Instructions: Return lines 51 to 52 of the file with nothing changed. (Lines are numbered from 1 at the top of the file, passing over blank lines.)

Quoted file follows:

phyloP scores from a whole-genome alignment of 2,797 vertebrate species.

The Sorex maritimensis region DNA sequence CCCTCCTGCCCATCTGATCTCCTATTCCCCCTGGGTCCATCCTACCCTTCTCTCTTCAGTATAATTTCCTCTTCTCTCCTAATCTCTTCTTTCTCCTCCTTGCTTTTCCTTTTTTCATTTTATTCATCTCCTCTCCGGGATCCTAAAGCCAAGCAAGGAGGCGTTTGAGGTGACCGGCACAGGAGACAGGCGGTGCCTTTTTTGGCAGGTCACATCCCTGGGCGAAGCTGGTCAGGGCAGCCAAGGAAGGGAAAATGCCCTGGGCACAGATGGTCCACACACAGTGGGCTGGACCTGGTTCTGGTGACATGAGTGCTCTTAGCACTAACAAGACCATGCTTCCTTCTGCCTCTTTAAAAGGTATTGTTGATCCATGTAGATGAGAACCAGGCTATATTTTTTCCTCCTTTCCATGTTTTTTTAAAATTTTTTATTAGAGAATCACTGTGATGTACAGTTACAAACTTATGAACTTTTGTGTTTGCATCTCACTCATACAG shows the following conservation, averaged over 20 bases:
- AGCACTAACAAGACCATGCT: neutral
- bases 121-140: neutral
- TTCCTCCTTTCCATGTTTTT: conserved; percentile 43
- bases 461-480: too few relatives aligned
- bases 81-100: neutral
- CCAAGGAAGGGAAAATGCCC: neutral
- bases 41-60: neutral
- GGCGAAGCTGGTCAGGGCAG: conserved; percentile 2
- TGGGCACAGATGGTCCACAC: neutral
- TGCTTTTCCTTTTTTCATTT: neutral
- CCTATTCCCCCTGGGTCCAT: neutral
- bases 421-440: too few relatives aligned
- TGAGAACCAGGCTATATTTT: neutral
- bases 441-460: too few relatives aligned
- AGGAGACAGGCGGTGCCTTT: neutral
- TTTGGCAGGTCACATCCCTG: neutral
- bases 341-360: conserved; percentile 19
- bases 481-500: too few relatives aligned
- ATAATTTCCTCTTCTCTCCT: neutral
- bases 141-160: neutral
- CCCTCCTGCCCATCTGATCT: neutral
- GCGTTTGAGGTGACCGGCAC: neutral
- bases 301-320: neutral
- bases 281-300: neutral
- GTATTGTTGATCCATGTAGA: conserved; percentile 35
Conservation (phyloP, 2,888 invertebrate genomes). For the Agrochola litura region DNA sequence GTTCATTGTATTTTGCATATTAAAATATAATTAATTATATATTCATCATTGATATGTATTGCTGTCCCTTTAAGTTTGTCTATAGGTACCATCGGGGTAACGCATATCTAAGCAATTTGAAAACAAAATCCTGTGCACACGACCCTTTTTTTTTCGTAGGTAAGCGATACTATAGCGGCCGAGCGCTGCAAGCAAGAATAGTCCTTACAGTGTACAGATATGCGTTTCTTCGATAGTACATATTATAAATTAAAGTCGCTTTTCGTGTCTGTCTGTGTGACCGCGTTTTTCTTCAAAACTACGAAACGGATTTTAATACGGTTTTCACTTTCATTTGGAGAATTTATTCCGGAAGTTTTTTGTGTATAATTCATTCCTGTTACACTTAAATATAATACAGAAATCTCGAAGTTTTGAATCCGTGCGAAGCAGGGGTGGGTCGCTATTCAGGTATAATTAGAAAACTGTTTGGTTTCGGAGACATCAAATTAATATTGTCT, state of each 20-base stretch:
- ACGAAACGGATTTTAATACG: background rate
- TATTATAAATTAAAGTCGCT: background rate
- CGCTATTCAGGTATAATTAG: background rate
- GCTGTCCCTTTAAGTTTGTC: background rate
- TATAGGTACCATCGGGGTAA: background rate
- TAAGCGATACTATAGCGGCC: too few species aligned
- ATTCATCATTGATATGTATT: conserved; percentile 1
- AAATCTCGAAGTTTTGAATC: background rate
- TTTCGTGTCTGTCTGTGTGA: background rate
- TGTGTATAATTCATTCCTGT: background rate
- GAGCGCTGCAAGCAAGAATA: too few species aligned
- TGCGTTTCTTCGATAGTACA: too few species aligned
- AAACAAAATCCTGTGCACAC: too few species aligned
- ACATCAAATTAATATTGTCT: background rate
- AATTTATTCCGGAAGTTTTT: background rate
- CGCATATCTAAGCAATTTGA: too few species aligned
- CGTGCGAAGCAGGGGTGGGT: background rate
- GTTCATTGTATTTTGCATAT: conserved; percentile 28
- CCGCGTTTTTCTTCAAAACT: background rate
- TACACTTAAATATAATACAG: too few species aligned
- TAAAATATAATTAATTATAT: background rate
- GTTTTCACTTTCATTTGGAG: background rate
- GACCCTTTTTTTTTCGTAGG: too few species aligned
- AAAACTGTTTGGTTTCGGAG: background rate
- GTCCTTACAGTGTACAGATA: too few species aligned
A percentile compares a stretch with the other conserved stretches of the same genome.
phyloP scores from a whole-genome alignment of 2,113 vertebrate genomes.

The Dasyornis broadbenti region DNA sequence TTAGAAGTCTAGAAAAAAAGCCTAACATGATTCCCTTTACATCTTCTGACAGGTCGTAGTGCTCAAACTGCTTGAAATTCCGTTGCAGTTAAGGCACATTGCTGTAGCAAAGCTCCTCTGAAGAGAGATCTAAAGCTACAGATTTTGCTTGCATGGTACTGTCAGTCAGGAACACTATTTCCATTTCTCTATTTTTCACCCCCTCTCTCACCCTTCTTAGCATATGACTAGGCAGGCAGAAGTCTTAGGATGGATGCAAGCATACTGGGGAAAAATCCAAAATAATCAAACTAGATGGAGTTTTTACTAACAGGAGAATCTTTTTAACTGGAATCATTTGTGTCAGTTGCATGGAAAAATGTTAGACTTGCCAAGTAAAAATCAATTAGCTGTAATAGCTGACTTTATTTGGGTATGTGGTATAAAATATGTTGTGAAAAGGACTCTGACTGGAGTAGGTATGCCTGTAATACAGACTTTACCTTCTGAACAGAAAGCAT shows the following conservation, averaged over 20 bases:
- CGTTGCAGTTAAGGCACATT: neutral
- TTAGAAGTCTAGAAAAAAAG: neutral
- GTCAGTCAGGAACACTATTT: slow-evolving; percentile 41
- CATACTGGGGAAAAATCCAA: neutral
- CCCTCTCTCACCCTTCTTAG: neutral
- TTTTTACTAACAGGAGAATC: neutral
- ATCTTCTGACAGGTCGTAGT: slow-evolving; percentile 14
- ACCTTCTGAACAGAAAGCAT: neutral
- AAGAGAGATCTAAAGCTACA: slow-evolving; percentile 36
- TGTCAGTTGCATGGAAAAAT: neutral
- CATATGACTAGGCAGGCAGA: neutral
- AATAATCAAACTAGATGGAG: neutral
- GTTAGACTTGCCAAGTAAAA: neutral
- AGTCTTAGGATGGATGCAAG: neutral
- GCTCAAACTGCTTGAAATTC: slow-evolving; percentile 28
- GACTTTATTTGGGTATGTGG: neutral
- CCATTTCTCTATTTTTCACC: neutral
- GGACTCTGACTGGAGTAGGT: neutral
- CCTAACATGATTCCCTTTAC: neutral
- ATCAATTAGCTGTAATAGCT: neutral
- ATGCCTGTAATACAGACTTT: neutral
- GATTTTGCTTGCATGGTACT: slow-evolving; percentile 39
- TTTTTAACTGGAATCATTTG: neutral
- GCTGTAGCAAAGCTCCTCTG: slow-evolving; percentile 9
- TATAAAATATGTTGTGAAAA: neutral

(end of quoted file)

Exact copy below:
- GACCCTTTTTTTTTCGTAGG: too few species aligned
- AAAACTGTTTGGTTTCGGAG: background rate